Now that the Trump administration is throwing more of its military weight behind the Saudi-Emirati military campaign in Yemen, the prospects for domestic Saudi backlash against it intensifying and feeding off anti-Americanism necessarily grow. Apparent American support for the Salman family's political ambitions can only aggravate intra-Saudi tensions, to say nothing of alienating the general public because that support is being orchestrated by a president widely deemed to be Islamophobic.  

In the region, the most important backlash will be that by Iran, which is likely to seek to put to the test the new Saudi-US alliance in a theatre of its choosing, whether Yemen, Syria, Iraq or elsewhere.

Egypt will be wary of being further downgraded in US geo-strategic calculations, so will court Russia more ardently

Egypt will be wary of being further downgraded in US geo-strategic calculations, so will court Russia more ardently. Israel is supportive of upgrading the Saudi-US relationship, so long as it is directed against Iran and the Palestinians. But the minute Jerusalem sees it as a lever to pressure Israel into making concessions to the Palestinians, it will be opposed.

The costs to the US thus include potential strain in its other important bilateral relations, such as with Egypt and Israel, to say nothing of intensification of proxy and shadow wars with Iran. Across the Arab world, forces supportive of the Arab Spring will lament the emergence of a Washington-Riyadh axis, forged in their mind to oppress Arab freedom and democracy. Anti-Saudi sentiment in the US will also be stoked, adding another item to the long bill of indictment being drawn up against President Trump.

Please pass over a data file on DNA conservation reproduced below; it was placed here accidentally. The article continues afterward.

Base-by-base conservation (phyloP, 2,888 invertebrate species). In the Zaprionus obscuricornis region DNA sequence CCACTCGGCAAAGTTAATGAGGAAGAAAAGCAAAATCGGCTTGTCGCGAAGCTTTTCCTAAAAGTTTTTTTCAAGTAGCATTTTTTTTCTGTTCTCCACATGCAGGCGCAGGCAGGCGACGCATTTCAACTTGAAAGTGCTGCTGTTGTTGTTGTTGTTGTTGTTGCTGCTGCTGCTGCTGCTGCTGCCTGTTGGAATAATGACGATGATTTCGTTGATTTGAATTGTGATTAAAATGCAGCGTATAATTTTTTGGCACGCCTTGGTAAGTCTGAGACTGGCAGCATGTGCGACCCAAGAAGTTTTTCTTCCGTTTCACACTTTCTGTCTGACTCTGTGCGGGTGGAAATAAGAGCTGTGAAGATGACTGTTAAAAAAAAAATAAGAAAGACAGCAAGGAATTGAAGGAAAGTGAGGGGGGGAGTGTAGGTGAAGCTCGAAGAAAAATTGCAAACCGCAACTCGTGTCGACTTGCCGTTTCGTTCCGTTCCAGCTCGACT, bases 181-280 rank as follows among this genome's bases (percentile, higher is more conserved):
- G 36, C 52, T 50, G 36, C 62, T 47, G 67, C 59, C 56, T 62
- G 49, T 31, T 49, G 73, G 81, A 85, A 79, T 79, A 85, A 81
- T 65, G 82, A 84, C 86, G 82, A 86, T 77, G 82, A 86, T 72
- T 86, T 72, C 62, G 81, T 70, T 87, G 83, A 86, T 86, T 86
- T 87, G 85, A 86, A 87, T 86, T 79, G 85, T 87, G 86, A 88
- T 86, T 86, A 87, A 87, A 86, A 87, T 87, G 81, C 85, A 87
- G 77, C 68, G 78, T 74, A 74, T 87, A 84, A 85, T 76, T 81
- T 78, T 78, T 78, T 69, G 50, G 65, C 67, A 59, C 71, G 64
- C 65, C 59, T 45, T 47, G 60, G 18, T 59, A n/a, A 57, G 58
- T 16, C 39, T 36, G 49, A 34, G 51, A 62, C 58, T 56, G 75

King Salman and President Trump, by standing shoulder to shoulder this week before the leaders of the GCC states and representatives of some 50 other Arab and Muslim states, are declaring that the US-Saudi relationship that has historically been more implicit than explicit, will henceforth be explicitly central to the foreign policies of both countries.

This departure from the history of the relationship since President Franklin Roosevelt met Ibn Saud on board an American warship as World War II was ending, is inherently a risky undertaking for both sides. That neither seems to demonstrate much risk awareness is all the more concerning.


Robert Springborg is Kuwait Foundation Visiting Scholar at Harvard University's Middle East Initiative, Belfer Center. He is also Visiting Professor in the Department of War Studies, King's College, London, and non-resident Research Fellow of the Italian Institute of International Affairs. 

He has innumerable publications, including Mubarak's Egypt: Fragmentation of the Political Order; Family Power and Politics in Egypt; Legislative Politics in the Arab World (co-authored with Abdo Baaklini and Guilain Denoeux), Oil and Democracy in Iraq; Development Models in Muslim Contexts: Chinese, ‘Islamic’ and Neo-Liberal Alternatives, among others.


Opinions expressed in this article remain those of the author and do not necessarily represent those of The New Arab, its editorial board or staff